Double Down with the Prickly Pears

By Dr. Jim and Mary Clary

Mary and Jim with bucks
Mary and Jim, two happy hunters with their big bucks.

After drawing a blank on deer in New Mexico, we decided to head to south Texas in search of trophy whitetail deer. As usual, we took along an assortment of products which we had reviewed throughout the year. Even though all of these products performed well in our earlier field tests, there is nothing like using them on the sometimes harsh conditions of a hunting trip.

We began our preparations a month in advance, deciding on which pieces of equipment to take and making sure that our muzzleloaders were sighted-in. Yep, we again decided to use muzzleloaders for the entire hunt.

The equipment and supplies we settled on for the hunt included:

On this hunt, we decided to use both Blackhorn 209 and IMR White Hots pellets. The question was, who would use which powder? We have used both in our muzzleloader field tests and obtained excellent results with respect to accuracy and reliability for each. How do we choose?

Everyone has personal preferences when it comes to ML propellants. However, we were determined not to let our personal preferences determine who got to use which propellant. We bought a solid black marble to represent Blackhorn and a solid white marble to represent White Hots. We put them in a bag and each selected a marble. Mary got the black marble and I got the white marble. In this way, we insured that our impartiality was maintained. Overkill or extremely absurd? Maybe, but at least it guaranteed that our personal preferences did not enter into the decision.

Mary used 100 grains of Blackhorn behind a 260 grain Harvester Scorpion PT Gold bullet with a Crush Rib Sabot. I used two White Hots pellets (100 grains equivalent) with the 260 grain Scorpion and CRS.

We have a lot of fun teasing each other on the range (prior to the hunt) while sighting in our respective rifles. Every time Mary hits the 10-ring, she remarks, "Beat that" and of course, I can't. It is not because of my powder. It is just not fair to expect a 75 year old guy with the sun in his eyes, wasps buzzing around his head and recoil reflux to beat a young 50 year old woman with a steady hand. Okay, I am using the Barney Fife excuse again, but it works for me.

Once again, we took along the G-Outdoors Blackpowder Range Bag to store all of our supplies on the back seat of the truck. If you don't have one of these bags, you really should consider getting one. They are tailored specifically for muzzleloader shooters, with elastic loops for powder tubes and speed loaders. At the end of each day, we simply unload our accessories into the bag to make sure that they didn't get misplaced and everything is ready to go the next morning. This is not just a range bag, but a must have bag for muzzleloaders on a hunt to keep things organized.

DAY 1, Sunday

We arrived in Crystal City, Texas, around noon and were met by Jody Dietert, Kevin Cross' Prickly Pear partner. Kevin was still busy at the ranch loading up meat and heads for some red stag hunters. They were really nice trophies, but we were after whitetail. We followed Jody to the ranch and once again saw the smiling face of our old friend, Kevin. Although it had been a year since we had been back, it seemed like yesterday as we followed him to the newly constructed dining hall for lunch.

Talk about first class, this was even better than before. However, the nicest part of all was finding out that our favorite cook, Estela, was now working full time for the Prickly Pear Outfitters. My diet just went into high gear, as there is nothing that she prepares that is not gourmet quality.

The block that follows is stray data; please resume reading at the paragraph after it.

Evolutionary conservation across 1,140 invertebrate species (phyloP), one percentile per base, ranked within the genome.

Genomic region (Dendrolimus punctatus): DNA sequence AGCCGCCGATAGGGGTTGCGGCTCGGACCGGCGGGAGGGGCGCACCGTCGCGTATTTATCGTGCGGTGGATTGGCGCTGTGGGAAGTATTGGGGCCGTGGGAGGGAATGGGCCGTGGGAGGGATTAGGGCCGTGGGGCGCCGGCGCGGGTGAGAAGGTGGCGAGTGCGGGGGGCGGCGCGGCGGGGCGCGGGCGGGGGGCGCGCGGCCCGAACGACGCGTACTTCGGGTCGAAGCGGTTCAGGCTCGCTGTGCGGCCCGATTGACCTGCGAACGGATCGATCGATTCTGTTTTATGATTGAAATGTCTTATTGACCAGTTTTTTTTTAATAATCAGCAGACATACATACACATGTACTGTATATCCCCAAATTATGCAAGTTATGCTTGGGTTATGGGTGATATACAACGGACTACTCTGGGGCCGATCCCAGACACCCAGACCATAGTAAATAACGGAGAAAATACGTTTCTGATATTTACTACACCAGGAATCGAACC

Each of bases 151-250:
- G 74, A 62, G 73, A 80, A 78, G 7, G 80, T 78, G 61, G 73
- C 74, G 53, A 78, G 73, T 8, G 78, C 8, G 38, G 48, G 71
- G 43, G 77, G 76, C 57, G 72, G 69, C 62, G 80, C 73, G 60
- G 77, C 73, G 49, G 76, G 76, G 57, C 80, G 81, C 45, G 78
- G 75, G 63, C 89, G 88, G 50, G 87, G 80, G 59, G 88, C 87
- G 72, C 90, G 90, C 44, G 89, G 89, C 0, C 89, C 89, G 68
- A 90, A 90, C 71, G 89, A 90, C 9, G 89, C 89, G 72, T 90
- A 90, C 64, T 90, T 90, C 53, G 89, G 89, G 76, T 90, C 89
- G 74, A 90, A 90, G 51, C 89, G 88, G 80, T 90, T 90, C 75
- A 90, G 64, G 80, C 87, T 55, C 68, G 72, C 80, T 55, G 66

Kevin took us down to his newly designed range to sight in our guns. To make it easy for hunters to get their guns on target, he uses Caldwell Lead Sleds. It only took two shots each to adjust our guns from shooting at our 5,000 feet elevation in New Mexico to the 600 feet elevation at Crystal City. We grabbed a couple of sandwiches from the kitchen and headed out to our blinds.

I was positioned in a blind adjacent to some really heavy brush, in the hope that the huge buck that Kevin had seen the previous week would appear. Mary went with Kevin to a blind situated in a small clearing among some equally heavy brush. He had also seen several good bucks wander through over the past few weeks on their way to the cattle areas. Yep, this is a working ranch, lots of cattle in the open areas and enough oil rigs to keep our GMC diesel dually running for a million miles.

Just before sunset, I thought I heard a shot, but with my ears, I could not be sure which direction it came from. I had no idea as to whether it was Mary or someone else off in the distance. I had a few does stick their noses out of the brush and quickly duck back in. The wind was at my back and they obviously got a good whiff of me. Maybe I need a bath before tomorrow's hunt.

Anyway, about half hour after dark, Kevin and Mary pulled up and draped across the game carrier was a huge nine point buck. Annie Oakley strikes again, one shot at 125 yards and he was down for the count. It seems that this buck came with several others, including a very wide six pointer and she decided on the nine point buck.

Sometimes it seems like I am jinxed. It has been 45 years since I have bagged a deer. I have shot a lot of other critters, oryx, ibex, elk and pigs, but no deer. I always seem to be in the wrong place at the right time. While my bride is ALWAYS in the right place at the right time. Oh well, tomorrow is another day.

DAY 2, Monday Morning

As normal, Kevin was pounding on our door at 0530. Jim staggered to the dining room for coffee and a cigarette. (Yep, he is still addicted.) By 5:45 AM, we were ready to go and piled into Kevin's truck. Mary was after some pigs and maybe a fat doe, while Jim was going back to his previous blind to wait for the big buck. By 10 AM, it was obvious that no pigs were coming near Mary and the few does that she saw were way out of range for her muzzleloader. Jim? Well, he saw some does that he tried to grow horns on and no pigs. Maybe we will have better luck in the evening. Back to the ranch for brunch and a nap until 3 PM. Oh, we could have gone for a swim in the new pool, but who wants to jump into an outdoor pool in December?

DAY 2, Monday Afternoon/Evening

Once again, there were no pigs in Mary's area and the does were way out of range. However, it was a different story at Jim's blind. He was practically covered-up with bucks, any one of which would have been respectable back home, but he was holding out for that big one that Kevin had seen. The one with six inch to eight inch tines.